“On numerous occasions I have been confronted with the intelligence of horses in the course of their training. They rewarded the patience with which I tried to understand their characters by giving their best, just as they manifested their unwillingness when I demanded too much or had been unjust or too fast in their training. These are the moments of truth when the rider has to pause and reconsider his line of conduct. Whenever there are disagreements, it is best to seek the fault in oneself.”

–Alois Podhajsky, My Horses, My Teachers


“The art of training young horses is learning how to be fresh every day and not let their problems overwhelm your own spirit. Good training exalts the horse and the rider. When you realize how lucky you are to live the life of a horseman, there is nothing about the lifestyle that should be constantly depressing. Any authentic life will have some rough patches…You cannot control fate, you can only control your reaction to it. Training horses gives you chances to practice this every day.”

–Paul Belasik, Nature, Nurture, and Horses


“Everyone wants instant results but horses have their own rhythm, closer to nature, and at variance with any ideas involving deadlines, profitability, or even over-enthusiastic pressure toward some goal. Whether it concerns a horse being prepared for a show, or someone who has invested in a Grand Prix horse, or just an amateur rider with one hour per week to spare, there is only one rhythm to work to and that belongs to the horse.”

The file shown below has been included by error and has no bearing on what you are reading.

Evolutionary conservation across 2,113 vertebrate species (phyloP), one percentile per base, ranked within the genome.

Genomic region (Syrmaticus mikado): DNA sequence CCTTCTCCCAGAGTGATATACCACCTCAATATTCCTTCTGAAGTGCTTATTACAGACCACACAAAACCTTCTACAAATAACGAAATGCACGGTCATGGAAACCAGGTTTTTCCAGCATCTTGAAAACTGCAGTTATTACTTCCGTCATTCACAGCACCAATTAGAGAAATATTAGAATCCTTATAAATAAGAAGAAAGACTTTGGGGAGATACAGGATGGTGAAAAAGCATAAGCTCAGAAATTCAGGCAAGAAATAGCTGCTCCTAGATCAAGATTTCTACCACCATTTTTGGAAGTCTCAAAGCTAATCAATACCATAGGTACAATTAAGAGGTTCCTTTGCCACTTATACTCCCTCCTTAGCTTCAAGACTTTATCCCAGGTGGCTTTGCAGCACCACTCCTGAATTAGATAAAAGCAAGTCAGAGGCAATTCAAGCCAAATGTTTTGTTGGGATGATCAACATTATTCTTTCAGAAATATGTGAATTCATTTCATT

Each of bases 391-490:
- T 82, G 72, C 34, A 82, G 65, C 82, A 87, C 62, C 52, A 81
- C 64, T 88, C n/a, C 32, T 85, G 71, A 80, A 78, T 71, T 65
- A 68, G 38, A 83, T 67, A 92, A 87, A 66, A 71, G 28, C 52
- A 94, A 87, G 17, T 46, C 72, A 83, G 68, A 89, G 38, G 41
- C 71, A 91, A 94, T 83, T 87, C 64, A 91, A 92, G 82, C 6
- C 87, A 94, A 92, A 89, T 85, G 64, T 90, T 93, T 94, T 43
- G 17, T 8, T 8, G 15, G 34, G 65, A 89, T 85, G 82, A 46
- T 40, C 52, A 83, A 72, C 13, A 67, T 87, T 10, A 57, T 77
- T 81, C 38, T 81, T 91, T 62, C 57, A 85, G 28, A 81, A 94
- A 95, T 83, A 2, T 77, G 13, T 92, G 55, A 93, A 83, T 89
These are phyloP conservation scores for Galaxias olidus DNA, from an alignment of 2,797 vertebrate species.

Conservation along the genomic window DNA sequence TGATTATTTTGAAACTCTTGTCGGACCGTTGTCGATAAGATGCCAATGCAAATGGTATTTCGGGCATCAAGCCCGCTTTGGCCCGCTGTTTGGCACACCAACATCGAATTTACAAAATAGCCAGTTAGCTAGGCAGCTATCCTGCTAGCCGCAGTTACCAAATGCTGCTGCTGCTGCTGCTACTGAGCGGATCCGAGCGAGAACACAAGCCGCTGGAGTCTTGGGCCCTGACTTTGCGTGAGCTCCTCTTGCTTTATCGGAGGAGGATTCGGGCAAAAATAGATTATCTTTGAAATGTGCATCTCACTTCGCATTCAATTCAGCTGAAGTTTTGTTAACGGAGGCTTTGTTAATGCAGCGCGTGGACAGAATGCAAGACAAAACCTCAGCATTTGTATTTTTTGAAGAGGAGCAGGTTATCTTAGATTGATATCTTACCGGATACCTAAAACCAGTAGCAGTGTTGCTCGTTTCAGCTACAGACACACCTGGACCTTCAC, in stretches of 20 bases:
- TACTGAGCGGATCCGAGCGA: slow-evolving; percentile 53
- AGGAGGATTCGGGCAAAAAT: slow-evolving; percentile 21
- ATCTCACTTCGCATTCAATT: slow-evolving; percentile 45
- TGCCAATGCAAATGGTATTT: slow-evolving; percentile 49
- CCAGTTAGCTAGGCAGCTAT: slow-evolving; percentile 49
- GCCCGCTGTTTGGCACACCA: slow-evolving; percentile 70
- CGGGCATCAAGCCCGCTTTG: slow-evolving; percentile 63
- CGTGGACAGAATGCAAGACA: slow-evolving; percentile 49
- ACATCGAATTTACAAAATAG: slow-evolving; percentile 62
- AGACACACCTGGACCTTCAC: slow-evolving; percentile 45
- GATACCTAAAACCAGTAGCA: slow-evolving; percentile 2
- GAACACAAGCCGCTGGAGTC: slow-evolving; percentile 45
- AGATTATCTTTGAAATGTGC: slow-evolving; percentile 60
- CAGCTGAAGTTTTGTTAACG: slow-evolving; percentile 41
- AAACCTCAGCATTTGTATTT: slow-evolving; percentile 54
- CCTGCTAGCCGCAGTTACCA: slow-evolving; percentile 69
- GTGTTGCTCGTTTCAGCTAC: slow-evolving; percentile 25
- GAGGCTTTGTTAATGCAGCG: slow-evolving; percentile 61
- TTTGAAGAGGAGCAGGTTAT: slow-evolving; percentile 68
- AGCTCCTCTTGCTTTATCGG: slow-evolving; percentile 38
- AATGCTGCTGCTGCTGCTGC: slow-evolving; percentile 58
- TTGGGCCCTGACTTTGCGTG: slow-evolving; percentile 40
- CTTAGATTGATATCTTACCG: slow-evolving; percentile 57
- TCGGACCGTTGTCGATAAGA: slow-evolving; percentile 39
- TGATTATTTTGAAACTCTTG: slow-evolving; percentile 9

–Frederic Pignon, Building a Life Together–You and Your Horse


Find more horse wisdom from Trafalgar Square Books in our online bookstore–CLICK HERE TO VISIT NOW.

Read Full Post »


Those of you who, like us, reside in the Northeast are waking up to snow this cold Friday morning, with blizzard warnings in the forecast and a weekend ahead that promises shoveling, perhaps skiing, but maybe not SO much riding!

So what can you do when winter weather keeps you out of the saddle and in front of the woodstove? Here are a couple of ideas on how to continue to grow as a horseman while staying snug inside:

50FIMI[1]1  Improve Your Vision, “Feel,” and Timing

Adapted from 50 5-MINUTE FIXES TO IMPROVE YOUR RIDING by Wendy Murdoch

Sit in your favorite chair and look around, becoming aware of your face, especially the area surrounding your eyes. Do you feel pulling or tightness around your eyes? Do you narrow your eyes to focus on specific objects? Are your eyebrows knit together?